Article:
You can find 1000+ of my kitchen-tested recipes using the Recipes tab, watch nearly 100 of my Kitchen Encounters/WHVL-TV segments using the TV Videos tab, join the discussion about all of my creations using the Facebook tab, or Email your questions and comments directly to me--none go unanswered. Have fun!

10/06/2021

~ The History of Salad Olivier: Russian Potato Salad ~

6a0120a8551282970b01bb09883658970dTraditionally, this salat, the Russian word for salad, was reserved for large gatherings: religious or national holidays, special community events and/or family celebrations, and, it was served all year long.  With or without meat or poultry added to it, it was served as an hors d'oeuvre atop toast points, by itself as a light lunch or snack, or, as a starter-course or side-dish to a hearty meal.  For the most part, I associate it with Spring (because my grandmother always made it for or after the Easter holiday), so, I like to serve this pretty-to-look-at salad as a side-dish on my Easter buffet table, then, as a main-dish the next day -- by adding cubes of  leftover holiday ham to it.  It's equally delicious served after the Thanksgiving holiday with cubed turkey added to it.  All that said, this salad is best prepared a day or two ahead, to give time for the potatoes to soak up the flavor of the dressing and time for all the other flavors to marry too -- time well spent.

Known in Eastern European circles as "Salad Olivier" or "Salad Olivye", and, "Russian Salad", there are as many variations of this refreshing side-dish or main-dish salad as there are cooks who are willing to take the time to do a precise job of uniformly cubing, dicing and properly cooking the components.  What this salad looks like is as important as how it tastes.  For young Eastern European girls, who were almost always required to assist their mother and grandmother in the family kitchen, it was how they honed their knife skills for later in life in their own kitchens (while the menfolk were out and about teaching their boys how to fish, hunt, gather and farm).

A melange of perfectly-cooked, precisely chopped ingredients:

6a0120a8551282970b01b7c8e52364970b 2

In its basic form, this salad consists of a fork-friendly melange of cubed and cooked potatoes, carrots, peas and eggs -- all of the ingredients are previously cooked.  The creamy dressing, which is mayonnaise-based, contains finely-diced sweet or dill pickles or capers -- previously-cooked ingredients.  Occasionally an herb common to the Eastern European climate is added to it too (dill, chives, parsley).  All the ingredients were and still are inexpensive items found in Eastern Europe's rural farm communities. Because meat was and still is expensive, it is common for vintage recipes for this salad that contain protein to include wild game or game birds -- which they hunted in the countryside.  There's more.  For those lucky enough to raise cows, sheep or pigs, farm-raised meat or cured meats and sausages were and are commonly added as well.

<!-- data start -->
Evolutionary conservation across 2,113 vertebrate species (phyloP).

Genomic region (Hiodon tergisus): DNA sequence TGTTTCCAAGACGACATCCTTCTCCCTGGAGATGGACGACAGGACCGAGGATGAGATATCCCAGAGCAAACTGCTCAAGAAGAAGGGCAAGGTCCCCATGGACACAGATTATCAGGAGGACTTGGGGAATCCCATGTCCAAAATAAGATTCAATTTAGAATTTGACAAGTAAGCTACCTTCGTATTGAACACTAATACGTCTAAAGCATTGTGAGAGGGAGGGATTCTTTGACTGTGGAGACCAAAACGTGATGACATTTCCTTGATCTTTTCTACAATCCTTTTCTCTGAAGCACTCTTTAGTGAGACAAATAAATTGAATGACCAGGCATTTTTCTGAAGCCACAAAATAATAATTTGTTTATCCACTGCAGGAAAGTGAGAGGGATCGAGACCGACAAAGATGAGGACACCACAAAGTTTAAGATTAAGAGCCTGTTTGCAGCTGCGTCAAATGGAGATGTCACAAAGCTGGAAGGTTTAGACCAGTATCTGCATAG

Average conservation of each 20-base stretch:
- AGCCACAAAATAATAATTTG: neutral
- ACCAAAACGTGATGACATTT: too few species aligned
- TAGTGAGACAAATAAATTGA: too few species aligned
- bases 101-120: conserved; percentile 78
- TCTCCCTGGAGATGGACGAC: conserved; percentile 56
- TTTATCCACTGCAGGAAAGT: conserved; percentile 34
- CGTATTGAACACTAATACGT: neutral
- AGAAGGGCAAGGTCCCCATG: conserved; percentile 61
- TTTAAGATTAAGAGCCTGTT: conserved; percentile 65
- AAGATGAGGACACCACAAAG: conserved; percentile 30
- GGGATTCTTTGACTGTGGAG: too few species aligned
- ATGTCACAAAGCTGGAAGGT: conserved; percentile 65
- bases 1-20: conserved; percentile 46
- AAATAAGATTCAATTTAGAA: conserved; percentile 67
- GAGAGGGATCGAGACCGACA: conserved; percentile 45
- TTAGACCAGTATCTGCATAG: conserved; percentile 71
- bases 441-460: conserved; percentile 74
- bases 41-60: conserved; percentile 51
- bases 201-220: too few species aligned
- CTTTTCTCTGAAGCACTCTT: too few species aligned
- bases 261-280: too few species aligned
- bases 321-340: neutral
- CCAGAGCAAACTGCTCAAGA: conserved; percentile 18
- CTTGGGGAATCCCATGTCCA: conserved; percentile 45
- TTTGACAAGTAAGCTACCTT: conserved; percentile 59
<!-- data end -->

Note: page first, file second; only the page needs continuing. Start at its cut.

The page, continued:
A look back in this famous potato salad's history:

6a0120a8551282970b01b7c8e4f1d9970bThe original salad was invented in the 1860s by Lucien Olivier, the chef of the Hermitage, one of Moscow's most prestigious restaurants.  The regular clientele's love for his salad caused it to become the Heritage's signature dish, and, before long, renditions were being prepared in kitchens all across Russia.  The recipe for his "Provençal dressing" (the mayo concoction), a  well guarded secret, has never been revealed, although it is believed to have been made with French wine vinegar and Dijon mustard, as cooking in the style of France was trendy during that period.

At the turn of the 20th century, one of Olivier's sous-chefs, Ivan Ivanov, attempted to steal the recipe.  Olivier was suddenly called away from the kitchen, which gave Ivanov the opportunity to take a look at the prepped ingredients (mise en place) and deduce with reasonable certainty, what to put in the famous dressing.  Shortly thereafter, Ivanov went to work as the chef at Moskva -- a restaurant of somewhat lesser prestige.  There, Ivanov started selling his version, "Russian Salad", then, sold his recipe for publication, which made "Russian Salad" a household term.   

The Hermitage restaurant closed in 1905, and the Olivier family left Russia, returning to Lucien's homeland of Belgium.  One of the first printed recipes for Olivier salad, appearing in 1894, called for half a poached grouse, two potatoes, one large cornichon, 1 teaspoon capers, 3-4 olives, 1/4 cup cubed aspic, and, 1 1/2 tablespoon Provençal dressing (the mayonnaise concoction), and, 3-4 lettuce leaves.  Because these ingredients were hard-to-come-by, expensive and seasonal, ordinary home cooks gradually replaced them with cheaper and more readily available ones.

My Eastern European family's recipe for Russian Potato Salad:

6a0120a8551282970b01b7c8e4ec5c970b"We are all in this food world together." ~ Melanie Preschutti

(Recipe, Commentary and Photos courtesy of Melanie's Kitchen/Copyright 2021)

Comments

Verify your Comment

Previewing your Comment

This is only a preview. Your comment has not yet been posted.

Working...
Your comment could not be posted. Error type:
Your comment has been posted. Post another comment

The letters and numbers you entered did not match the image. Please try again.

As a final step before posting your comment, enter the letters and numbers you see in the image below. This prevents automated programs from posting comments.

Having trouble reading this image? View an alternate.

Working...

Post a comment